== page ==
Monday, July 18, 2011

The New Normal – Asynchronous Organizations

Years ago I was 'invited' to a weekly staff meeting at 8:00 AM Monday mornings. Eight people in a room for an hour – the equivalent of a person-day of time invested. Don't get me wrong – the meeting had useful, even important content and we all heard it together (the donuts were fresh too). When done we could carry our coffee cups back to our office and begin the day.

Convenient since we were all in the same location, but unfortunately travel could not begin before 10AM Monday nor could client meetings – almost without regard to the urgency of the need.

As technology improved and costs decreased, the meeting changed a bit to include others not physically present – staff off-site for travel, client meetings, or in other offices (the 5:00 AM West Coaster meeting from home was a classic). However, it continued to occupy all participants simultaneously.

Now in my organization there are 5 key individuals, no staff meetings, and a greater degree of communications, planning, and coordination (volume of donuts, however, is sparse). This is an asynchronous organization – it has no central office, locations in three states, and each individual is strategically engaged and briefed on all projects.

Updates, output, project results, and other such results documents, are copied to all 5 key people when written. As needed a phone call between two of us will cover updates, problem solving, scheduling, idea exploration, and closure on pending items in under an hour. Before lunch notes from the from the meeting – and action items – are distilled and distributed.

The success of the communications is based on the receipt not scheduling, each individual can access and respond when best able to do so. An asynchronous approach.

How does it work in practice? Recently I was suddenly called away for a family emergency and had a presentation scheduled later the same day. With a two minute call on the run to my partner Dick, he could step in with all program resources and the presentation concluded to enthusiastic applause.

Cory Doctorow in his book Makers describes a future world with a much greater degree of coordinated independent activity – a truly asynch environment in which business can successfully operate and thrive. Individuals satisfying consumer needs and getting results individually or in concert with others adding value as well.

The New Normal is being built on this foundation in reality – not as fiction. Look around and you can see the growing evidence.

Do you see it too?
Check out Blah, Blah Blog at the Web Managers Roundtable, on August 9, and BlogLab, coming August 16.

Friday, July 15, 2011

Client Newsletter Evolves to the Blog

Can you recall the fanfare when an organization first introduces their newsletter? Ideas for stories abound; writers volunteering to contribute; a robust list of potential topics and content grows almost by magic. A real event – like Spanky, Darla, and the Little Rascals putting on a show.

Fast forward about a year and some of these newsletters have evolved and matured to become a vibrant communications tool, by informing, keeping it visible, and aiding the marketing effort. At the other end of the newsletter spectrum are the ghosts of newsletters past – the energy has drained and the production is a burden.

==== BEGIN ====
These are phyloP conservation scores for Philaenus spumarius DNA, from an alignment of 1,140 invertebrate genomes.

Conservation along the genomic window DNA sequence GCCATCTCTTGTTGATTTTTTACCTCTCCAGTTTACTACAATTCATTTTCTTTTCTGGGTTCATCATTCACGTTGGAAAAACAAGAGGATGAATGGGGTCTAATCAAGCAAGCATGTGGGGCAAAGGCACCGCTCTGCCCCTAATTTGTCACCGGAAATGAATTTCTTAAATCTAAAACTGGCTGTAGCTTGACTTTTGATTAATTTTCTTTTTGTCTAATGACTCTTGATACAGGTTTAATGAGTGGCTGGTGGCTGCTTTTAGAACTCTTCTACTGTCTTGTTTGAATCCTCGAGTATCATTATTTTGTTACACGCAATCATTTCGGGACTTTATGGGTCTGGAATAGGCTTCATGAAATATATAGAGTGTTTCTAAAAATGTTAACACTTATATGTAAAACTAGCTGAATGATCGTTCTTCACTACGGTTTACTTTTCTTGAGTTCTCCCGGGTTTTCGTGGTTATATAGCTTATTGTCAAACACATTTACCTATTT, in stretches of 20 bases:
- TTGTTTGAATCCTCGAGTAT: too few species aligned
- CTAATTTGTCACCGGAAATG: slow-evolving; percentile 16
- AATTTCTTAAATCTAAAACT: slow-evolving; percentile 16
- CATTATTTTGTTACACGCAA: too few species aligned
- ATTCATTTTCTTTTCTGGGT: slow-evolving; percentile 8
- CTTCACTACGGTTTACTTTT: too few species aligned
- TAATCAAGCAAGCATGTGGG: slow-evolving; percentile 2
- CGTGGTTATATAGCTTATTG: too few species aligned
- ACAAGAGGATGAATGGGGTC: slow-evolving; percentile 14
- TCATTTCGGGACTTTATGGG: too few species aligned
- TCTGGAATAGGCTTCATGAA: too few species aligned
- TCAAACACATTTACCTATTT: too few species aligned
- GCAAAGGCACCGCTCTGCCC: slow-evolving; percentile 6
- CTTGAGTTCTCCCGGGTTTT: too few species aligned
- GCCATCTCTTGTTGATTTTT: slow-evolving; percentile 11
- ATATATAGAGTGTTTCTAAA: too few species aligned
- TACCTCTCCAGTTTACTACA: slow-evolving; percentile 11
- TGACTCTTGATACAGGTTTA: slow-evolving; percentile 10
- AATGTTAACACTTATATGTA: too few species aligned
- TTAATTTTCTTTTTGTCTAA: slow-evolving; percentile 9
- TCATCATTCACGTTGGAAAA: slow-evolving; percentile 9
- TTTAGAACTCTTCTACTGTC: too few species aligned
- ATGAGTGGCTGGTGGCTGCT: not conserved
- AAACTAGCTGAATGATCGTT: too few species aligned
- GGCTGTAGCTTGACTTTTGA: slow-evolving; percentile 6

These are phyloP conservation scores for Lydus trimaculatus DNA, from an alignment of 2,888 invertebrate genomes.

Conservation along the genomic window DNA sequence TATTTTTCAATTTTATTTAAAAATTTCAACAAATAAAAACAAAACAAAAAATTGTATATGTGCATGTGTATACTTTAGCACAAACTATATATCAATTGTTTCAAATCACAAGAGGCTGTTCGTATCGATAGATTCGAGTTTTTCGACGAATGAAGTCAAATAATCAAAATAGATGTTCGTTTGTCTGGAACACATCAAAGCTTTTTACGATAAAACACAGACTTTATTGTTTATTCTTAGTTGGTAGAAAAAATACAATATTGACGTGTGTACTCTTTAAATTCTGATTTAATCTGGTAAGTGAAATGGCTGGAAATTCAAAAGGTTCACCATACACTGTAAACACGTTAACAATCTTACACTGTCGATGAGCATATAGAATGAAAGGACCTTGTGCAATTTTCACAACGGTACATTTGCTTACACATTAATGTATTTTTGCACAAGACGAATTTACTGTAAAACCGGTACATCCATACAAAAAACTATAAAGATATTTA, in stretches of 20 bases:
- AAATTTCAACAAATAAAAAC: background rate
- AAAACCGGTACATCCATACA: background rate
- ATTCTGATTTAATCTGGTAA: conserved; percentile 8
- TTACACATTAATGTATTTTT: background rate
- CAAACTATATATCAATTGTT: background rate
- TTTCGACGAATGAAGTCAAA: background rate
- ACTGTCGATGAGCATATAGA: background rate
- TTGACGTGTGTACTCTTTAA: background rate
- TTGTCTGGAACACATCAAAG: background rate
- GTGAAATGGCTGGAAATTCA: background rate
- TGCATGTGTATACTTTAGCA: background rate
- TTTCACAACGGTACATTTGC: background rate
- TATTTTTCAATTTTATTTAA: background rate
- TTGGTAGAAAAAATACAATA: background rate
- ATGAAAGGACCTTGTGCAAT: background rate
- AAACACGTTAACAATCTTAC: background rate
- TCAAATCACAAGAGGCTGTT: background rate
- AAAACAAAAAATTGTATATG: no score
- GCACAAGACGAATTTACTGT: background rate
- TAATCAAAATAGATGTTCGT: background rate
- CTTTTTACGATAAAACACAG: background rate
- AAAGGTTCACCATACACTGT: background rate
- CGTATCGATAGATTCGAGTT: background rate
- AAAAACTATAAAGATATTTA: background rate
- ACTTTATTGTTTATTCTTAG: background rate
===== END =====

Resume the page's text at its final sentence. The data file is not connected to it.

Why the difference and what lessons can be applied to the company blog?

Successful newsletters have common traits:
  • Clear purpose & mission
  • Targeted, specific audience
  • Focus
  • Reliable schedule
  • Valuable, useful content
  • A person with passion 'owns' it, is responsible for it, and it is now part of their job.
The same traits also apply to blogs. The most obvious addition to the newsletter list is a blog post is single topic and through technology, the reader can contribute thoughts and feedback as comments.
Think of this as a one-on-one written conversation repeated many thousands of times. Good conversations impart value in the form of information – great conversations contain relevant views and thoughts – exposure to a perspective rather than merely reporting.

For example, take a look at the Zappos blog - in addition to product info, the writer shares personal thoughts as well. As an internet-based seller, this helps to develop a relationship with the buyer and supports the Zappos goal of wildly satisfied customers.

Does the blog support Zappos? Do you get useful info and greater confidence in shopping with them. Are you influenced by the Zappos guarantee or by the writer's personal thoughts? Both!

Blogging is serious work. It is not a casual activity. As a company blogger you are offering a personalized view of the organization to clients and customers, one topic at a time.

How often do you write blog posts? Frequently enough for the reader to look for the next one...for our blog, we do two blogs per week from each writer - this is right for us. Whatever the frequency, be reliable and consistent so your readers will anticipate when the next one will appear.

Be ever vigilant that the blog does not become a ghost, like newsletters of the past.

More? Check out Blah, Blah Blog at the Web Managers Roundtable, on August 9, and BlogLab, coming August 16.